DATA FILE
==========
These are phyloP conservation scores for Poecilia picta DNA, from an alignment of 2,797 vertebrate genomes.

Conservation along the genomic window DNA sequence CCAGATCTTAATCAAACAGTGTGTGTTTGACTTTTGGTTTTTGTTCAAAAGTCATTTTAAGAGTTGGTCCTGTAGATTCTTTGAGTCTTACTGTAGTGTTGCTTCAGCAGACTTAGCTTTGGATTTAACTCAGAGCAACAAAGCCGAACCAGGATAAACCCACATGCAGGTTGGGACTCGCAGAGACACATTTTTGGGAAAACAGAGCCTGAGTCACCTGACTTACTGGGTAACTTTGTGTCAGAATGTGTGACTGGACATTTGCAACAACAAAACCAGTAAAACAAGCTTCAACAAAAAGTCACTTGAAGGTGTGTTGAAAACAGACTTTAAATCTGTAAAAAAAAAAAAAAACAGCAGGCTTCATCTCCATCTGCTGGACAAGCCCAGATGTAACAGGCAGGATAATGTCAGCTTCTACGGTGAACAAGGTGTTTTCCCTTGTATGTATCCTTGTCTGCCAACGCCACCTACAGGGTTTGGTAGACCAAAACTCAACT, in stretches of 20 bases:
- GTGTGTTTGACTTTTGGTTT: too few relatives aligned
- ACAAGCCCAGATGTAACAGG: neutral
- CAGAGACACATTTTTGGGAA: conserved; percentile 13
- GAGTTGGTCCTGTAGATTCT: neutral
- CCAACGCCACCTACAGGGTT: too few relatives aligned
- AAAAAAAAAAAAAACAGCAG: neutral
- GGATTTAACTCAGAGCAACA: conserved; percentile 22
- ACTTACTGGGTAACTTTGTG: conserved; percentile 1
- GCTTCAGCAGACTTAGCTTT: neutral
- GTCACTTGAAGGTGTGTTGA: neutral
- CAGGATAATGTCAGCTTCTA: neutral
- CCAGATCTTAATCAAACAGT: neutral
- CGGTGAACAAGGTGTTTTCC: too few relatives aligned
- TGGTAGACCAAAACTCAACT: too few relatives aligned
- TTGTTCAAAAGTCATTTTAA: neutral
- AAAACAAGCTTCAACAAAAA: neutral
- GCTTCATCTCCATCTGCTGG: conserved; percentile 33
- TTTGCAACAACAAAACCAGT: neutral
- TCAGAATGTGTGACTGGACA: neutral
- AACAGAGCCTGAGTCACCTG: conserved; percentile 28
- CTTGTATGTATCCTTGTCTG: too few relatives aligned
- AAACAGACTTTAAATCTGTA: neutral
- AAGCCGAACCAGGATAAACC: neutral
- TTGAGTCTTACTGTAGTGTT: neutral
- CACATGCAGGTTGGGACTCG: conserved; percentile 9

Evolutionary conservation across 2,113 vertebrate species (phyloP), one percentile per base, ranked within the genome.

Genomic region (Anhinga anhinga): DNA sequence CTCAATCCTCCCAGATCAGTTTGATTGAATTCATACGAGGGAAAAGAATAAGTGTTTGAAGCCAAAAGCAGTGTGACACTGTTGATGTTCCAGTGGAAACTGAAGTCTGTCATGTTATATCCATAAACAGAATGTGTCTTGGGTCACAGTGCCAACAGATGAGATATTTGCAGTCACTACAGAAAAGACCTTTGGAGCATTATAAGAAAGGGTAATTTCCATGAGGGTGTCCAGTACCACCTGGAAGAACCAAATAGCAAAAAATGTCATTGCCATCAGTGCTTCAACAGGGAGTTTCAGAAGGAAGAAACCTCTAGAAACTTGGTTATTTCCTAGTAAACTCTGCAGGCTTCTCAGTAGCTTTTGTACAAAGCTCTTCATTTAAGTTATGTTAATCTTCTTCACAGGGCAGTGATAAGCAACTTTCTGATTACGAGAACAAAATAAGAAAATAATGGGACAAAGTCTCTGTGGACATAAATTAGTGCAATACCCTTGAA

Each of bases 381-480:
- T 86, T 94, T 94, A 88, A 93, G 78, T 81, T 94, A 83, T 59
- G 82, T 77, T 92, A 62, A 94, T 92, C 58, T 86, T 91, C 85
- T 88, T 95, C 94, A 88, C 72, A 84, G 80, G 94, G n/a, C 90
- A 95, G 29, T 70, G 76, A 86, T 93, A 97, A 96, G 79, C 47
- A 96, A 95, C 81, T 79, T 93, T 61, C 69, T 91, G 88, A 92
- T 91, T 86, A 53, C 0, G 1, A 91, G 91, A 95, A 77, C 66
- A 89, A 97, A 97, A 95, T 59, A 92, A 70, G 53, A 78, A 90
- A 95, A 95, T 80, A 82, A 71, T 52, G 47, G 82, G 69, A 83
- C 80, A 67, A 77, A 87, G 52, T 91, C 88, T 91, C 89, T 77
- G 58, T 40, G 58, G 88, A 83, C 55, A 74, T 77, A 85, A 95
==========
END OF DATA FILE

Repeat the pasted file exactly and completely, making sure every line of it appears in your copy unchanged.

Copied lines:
These are phyloP conservation scores for Poecilia picta DNA, from an alignment of 2,797 vertebrate genomes.

Conservation along the genomic window DNA sequence CCAGATCTTAATCAAACAGTGTGTGTTTGACTTTTGGTTTTTGTTCAAAAGTCATTTTAAGAGTTGGTCCTGTAGATTCTTTGAGTCTTACTGTAGTGTTGCTTCAGCAGACTTAGCTTTGGATTTAACTCAGAGCAACAAAGCCGAACCAGGATAAACCCACATGCAGGTTGGGACTCGCAGAGACACATTTTTGGGAAAACAGAGCCTGAGTCACCTGACTTACTGGGTAACTTTGTGTCAGAATGTGTGACTGGACATTTGCAACAACAAAACCAGTAAAACAAGCTTCAACAAAAAGTCACTTGAAGGTGTGTTGAAAACAGACTTTAAATCTGTAAAAAAAAAAAAAAACAGCAGGCTTCATCTCCATCTGCTGGACAAGCCCAGATGTAACAGGCAGGATAATGTCAGCTTCTACGGTGAACAAGGTGTTTTCCCTTGTATGTATCCTTGTCTGCCAACGCCACCTACAGGGTTTGGTAGACCAAAACTCAACT, in stretches of 20 bases:
- GTGTGTTTGACTTTTGGTTT: too few relatives aligned
- ACAAGCCCAGATGTAACAGG: neutral
- CAGAGACACATTTTTGGGAA: conserved; percentile 13
- GAGTTGGTCCTGTAGATTCT: neutral
- CCAACGCCACCTACAGGGTT: too few relatives aligned
- AAAAAAAAAAAAAACAGCAG: neutral
- GGATTTAACTCAGAGCAACA: conserved; percentile 22
- ACTTACTGGGTAACTTTGTG: conserved; percentile 1
- GCTTCAGCAGACTTAGCTTT: neutral
- GTCACTTGAAGGTGTGTTGA: neutral
- CAGGATAATGTCAGCTTCTA: neutral
- CCAGATCTTAATCAAACAGT: neutral
- CGGTGAACAAGGTGTTTTCC: too few relatives aligned
- TGGTAGACCAAAACTCAACT: too few relatives aligned
- TTGTTCAAAAGTCATTTTAA: neutral
- AAAACAAGCTTCAACAAAAA: neutral
- GCTTCATCTCCATCTGCTGG: conserved; percentile 33
- TTTGCAACAACAAAACCAGT: neutral
- TCAGAATGTGTGACTGGACA: neutral
- AACAGAGCCTGAGTCACCTG: conserved; percentile 28
- CTTGTATGTATCCTTGTCTG: too few relatives aligned
- AAACAGACTTTAAATCTGTA: neutral
- AAGCCGAACCAGGATAAACC: neutral
- TTGAGTCTTACTGTAGTGTT: neutral
- CACATGCAGGTTGGGACTCG: conserved; percentile 9

Evolutionary conservation across 2,113 vertebrate species (phyloP), one percentile per base, ranked within the genome.

Genomic region (Anhinga anhinga): DNA sequence CTCAATCCTCCCAGATCAGTTTGATTGAATTCATACGAGGGAAAAGAATAAGTGTTTGAAGCCAAAAGCAGTGTGACACTGTTGATGTTCCAGTGGAAACTGAAGTCTGTCATGTTATATCCATAAACAGAATGTGTCTTGGGTCACAGTGCCAACAGATGAGATATTTGCAGTCACTACAGAAAAGACCTTTGGAGCATTATAAGAAAGGGTAATTTCCATGAGGGTGTCCAGTACCACCTGGAAGAACCAAATAGCAAAAAATGTCATTGCCATCAGTGCTTCAACAGGGAGTTTCAGAAGGAAGAAACCTCTAGAAACTTGGTTATTTCCTAGTAAACTCTGCAGGCTTCTCAGTAGCTTTTGTACAAAGCTCTTCATTTAAGTTATGTTAATCTTCTTCACAGGGCAGTGATAAGCAACTTTCTGATTACGAGAACAAAATAAGAAAATAATGGGACAAAGTCTCTGTGGACATAAATTAGTGCAATACCCTTGAA

Each of bases 381-480:
- T 86, T 94, T 94, A 88, A 93, G 78, T 81, T 94, A 83, T 59
- G 82, T 77, T 92, A 62, A 94, T 92, C 58, T 86, T 91, C 85
- T 88, T 95, C 94, A 88, C 72, A 84, G 80, G 94, G n/a, C 90
- A 95, G 29, T 70, G 76, A 86, T 93, A 97, A 96, G 79, C 47
- A 96, A 95, C 81, T 79, T 93, T 61, C 69, T 91, G 88, A 92
- T 91, T 86, A 53, C 0, G 1, A 91, G 91, A 95, A 77, C 66
- A 89, A 97, A 97, A 95, T 59, A 92, A 70, G 53, A 78, A 90
- A 95, A 95, T 80, A 82, A 71, T 52, G 47, G 82, G 69, A 83
- C 80, A 67, A 77, A 87, G 52, T 91, C 88, T 91, C 89, T 77
- G 58, T 40, G 58, G 88, A 83, C 55, A 74, T 77, A 85, A 95